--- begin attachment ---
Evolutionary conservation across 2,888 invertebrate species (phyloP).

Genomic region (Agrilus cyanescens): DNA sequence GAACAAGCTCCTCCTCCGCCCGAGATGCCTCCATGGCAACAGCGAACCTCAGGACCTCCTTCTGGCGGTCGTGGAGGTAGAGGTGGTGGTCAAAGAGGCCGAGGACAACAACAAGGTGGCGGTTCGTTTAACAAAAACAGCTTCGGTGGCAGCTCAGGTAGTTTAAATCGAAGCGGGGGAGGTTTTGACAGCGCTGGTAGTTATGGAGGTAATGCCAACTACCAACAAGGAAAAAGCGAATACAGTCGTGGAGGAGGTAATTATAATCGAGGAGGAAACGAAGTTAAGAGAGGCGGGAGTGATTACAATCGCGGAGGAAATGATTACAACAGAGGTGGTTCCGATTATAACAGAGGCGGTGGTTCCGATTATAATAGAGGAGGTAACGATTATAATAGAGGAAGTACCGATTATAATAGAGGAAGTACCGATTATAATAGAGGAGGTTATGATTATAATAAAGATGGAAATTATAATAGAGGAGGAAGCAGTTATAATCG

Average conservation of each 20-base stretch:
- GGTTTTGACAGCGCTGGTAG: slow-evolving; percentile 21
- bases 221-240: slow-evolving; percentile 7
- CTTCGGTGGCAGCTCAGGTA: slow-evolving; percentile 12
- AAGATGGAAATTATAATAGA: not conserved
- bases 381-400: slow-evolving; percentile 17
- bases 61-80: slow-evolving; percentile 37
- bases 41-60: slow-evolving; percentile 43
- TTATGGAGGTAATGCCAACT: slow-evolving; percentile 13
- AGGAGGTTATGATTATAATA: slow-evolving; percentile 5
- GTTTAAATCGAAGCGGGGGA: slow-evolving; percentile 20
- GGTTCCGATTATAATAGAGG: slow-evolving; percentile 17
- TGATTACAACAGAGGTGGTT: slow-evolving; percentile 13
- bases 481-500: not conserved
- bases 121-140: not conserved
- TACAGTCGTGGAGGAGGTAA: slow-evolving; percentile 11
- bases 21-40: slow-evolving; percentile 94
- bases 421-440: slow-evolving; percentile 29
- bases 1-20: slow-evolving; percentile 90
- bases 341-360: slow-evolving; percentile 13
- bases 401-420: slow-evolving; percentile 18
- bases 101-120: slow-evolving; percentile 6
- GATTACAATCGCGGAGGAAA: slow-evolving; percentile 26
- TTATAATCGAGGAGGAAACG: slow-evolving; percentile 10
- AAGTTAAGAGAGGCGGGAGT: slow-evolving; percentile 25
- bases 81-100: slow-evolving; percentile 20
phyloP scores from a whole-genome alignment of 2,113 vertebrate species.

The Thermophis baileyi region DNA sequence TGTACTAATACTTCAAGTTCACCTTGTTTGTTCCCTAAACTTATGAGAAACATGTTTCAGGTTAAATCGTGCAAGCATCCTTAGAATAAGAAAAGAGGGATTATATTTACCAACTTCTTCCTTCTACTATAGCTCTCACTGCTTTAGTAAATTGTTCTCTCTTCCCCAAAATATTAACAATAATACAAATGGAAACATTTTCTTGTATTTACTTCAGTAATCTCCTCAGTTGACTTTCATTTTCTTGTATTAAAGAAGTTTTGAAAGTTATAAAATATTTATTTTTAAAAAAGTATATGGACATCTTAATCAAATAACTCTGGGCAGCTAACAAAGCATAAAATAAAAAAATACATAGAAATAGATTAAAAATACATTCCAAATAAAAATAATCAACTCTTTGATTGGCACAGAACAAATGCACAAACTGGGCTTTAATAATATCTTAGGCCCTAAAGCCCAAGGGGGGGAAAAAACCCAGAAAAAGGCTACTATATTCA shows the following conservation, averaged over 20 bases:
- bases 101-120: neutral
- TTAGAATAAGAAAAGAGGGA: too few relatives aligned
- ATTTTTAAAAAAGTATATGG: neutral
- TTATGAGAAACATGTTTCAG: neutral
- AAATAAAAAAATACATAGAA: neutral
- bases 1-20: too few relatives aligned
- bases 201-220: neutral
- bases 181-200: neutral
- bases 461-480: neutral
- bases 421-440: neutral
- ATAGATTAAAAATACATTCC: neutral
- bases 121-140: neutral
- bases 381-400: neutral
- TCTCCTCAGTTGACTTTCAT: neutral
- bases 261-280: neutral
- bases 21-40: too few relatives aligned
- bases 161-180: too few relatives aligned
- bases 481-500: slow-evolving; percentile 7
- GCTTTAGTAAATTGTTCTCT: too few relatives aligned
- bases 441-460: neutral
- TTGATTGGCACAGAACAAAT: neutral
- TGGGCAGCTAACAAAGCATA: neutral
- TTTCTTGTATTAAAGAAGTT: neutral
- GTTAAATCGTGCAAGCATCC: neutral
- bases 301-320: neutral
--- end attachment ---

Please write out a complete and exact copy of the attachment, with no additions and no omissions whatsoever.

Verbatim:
Evolutionary conservation across 2,888 invertebrate species (phyloP).

Genomic region (Agrilus cyanescens): DNA sequence GAACAAGCTCCTCCTCCGCCCGAGATGCCTCCATGGCAACAGCGAACCTCAGGACCTCCTTCTGGCGGTCGTGGAGGTAGAGGTGGTGGTCAAAGAGGCCGAGGACAACAACAAGGTGGCGGTTCGTTTAACAAAAACAGCTTCGGTGGCAGCTCAGGTAGTTTAAATCGAAGCGGGGGAGGTTTTGACAGCGCTGGTAGTTATGGAGGTAATGCCAACTACCAACAAGGAAAAAGCGAATACAGTCGTGGAGGAGGTAATTATAATCGAGGAGGAAACGAAGTTAAGAGAGGCGGGAGTGATTACAATCGCGGAGGAAATGATTACAACAGAGGTGGTTCCGATTATAACAGAGGCGGTGGTTCCGATTATAATAGAGGAGGTAACGATTATAATAGAGGAAGTACCGATTATAATAGAGGAAGTACCGATTATAATAGAGGAGGTTATGATTATAATAAAGATGGAAATTATAATAGAGGAGGAAGCAGTTATAATCG

Average conservation of each 20-base stretch:
- GGTTTTGACAGCGCTGGTAG: slow-evolving; percentile 21
- bases 221-240: slow-evolving; percentile 7
- CTTCGGTGGCAGCTCAGGTA: slow-evolving; percentile 12
- AAGATGGAAATTATAATAGA: not conserved
- bases 381-400: slow-evolving; percentile 17
- bases 61-80: slow-evolving; percentile 37
- bases 41-60: slow-evolving; percentile 43
- TTATGGAGGTAATGCCAACT: slow-evolving; percentile 13
- AGGAGGTTATGATTATAATA: slow-evolving; percentile 5
- GTTTAAATCGAAGCGGGGGA: slow-evolving; percentile 20
- GGTTCCGATTATAATAGAGG: slow-evolving; percentile 17
- TGATTACAACAGAGGTGGTT: slow-evolving; percentile 13
- bases 481-500: not conserved
- bases 121-140: not conserved
- TACAGTCGTGGAGGAGGTAA: slow-evolving; percentile 11
- bases 21-40: slow-evolving; percentile 94
- bases 421-440: slow-evolving; percentile 29
- bases 1-20: slow-evolving; percentile 90
- bases 341-360: slow-evolving; percentile 13
- bases 401-420: slow-evolving; percentile 18
- bases 101-120: slow-evolving; percentile 6
- GATTACAATCGCGGAGGAAA: slow-evolving; percentile 26
- TTATAATCGAGGAGGAAACG: slow-evolving; percentile 10
- AAGTTAAGAGAGGCGGGAGT: slow-evolving; percentile 25
- bases 81-100: slow-evolving; percentile 20
phyloP scores from a whole-genome alignment of 2,113 vertebrate species.

The Thermophis baileyi region DNA sequence TGTACTAATACTTCAAGTTCACCTTGTTTGTTCCCTAAACTTATGAGAAACATGTTTCAGGTTAAATCGTGCAAGCATCCTTAGAATAAGAAAAGAGGGATTATATTTACCAACTTCTTCCTTCTACTATAGCTCTCACTGCTTTAGTAAATTGTTCTCTCTTCCCCAAAATATTAACAATAATACAAATGGAAACATTTTCTTGTATTTACTTCAGTAATCTCCTCAGTTGACTTTCATTTTCTTGTATTAAAGAAGTTTTGAAAGTTATAAAATATTTATTTTTAAAAAAGTATATGGACATCTTAATCAAATAACTCTGGGCAGCTAACAAAGCATAAAATAAAAAAATACATAGAAATAGATTAAAAATACATTCCAAATAAAAATAATCAACTCTTTGATTGGCACAGAACAAATGCACAAACTGGGCTTTAATAATATCTTAGGCCCTAAAGCCCAAGGGGGGGAAAAAACCCAGAAAAAGGCTACTATATTCA shows the following conservation, averaged over 20 bases:
- bases 101-120: neutral
- TTAGAATAAGAAAAGAGGGA: too few relatives aligned
- ATTTTTAAAAAAGTATATGG: neutral
- TTATGAGAAACATGTTTCAG: neutral
- AAATAAAAAAATACATAGAA: neutral
- bases 1-20: too few relatives aligned
- bases 201-220: neutral
- bases 181-200: neutral
- bases 461-480: neutral
- bases 421-440: neutral
- ATAGATTAAAAATACATTCC: neutral
- bases 121-140: neutral
- bases 381-400: neutral
- TCTCCTCAGTTGACTTTCAT: neutral
- bases 261-280: neutral
- bases 21-40: too few relatives aligned
- bases 161-180: too few relatives aligned
- bases 481-500: slow-evolving; percentile 7
- GCTTTAGTAAATTGTTCTCT: too few relatives aligned
- bases 441-460: neutral
- TTGATTGGCACAGAACAAAT: neutral
- TGGGCAGCTAACAAAGCATA: neutral
- TTTCTTGTATTAAAGAAGTT: neutral
- GTTAAATCGTGCAAGCATCC: neutral
- bases 301-320: neutral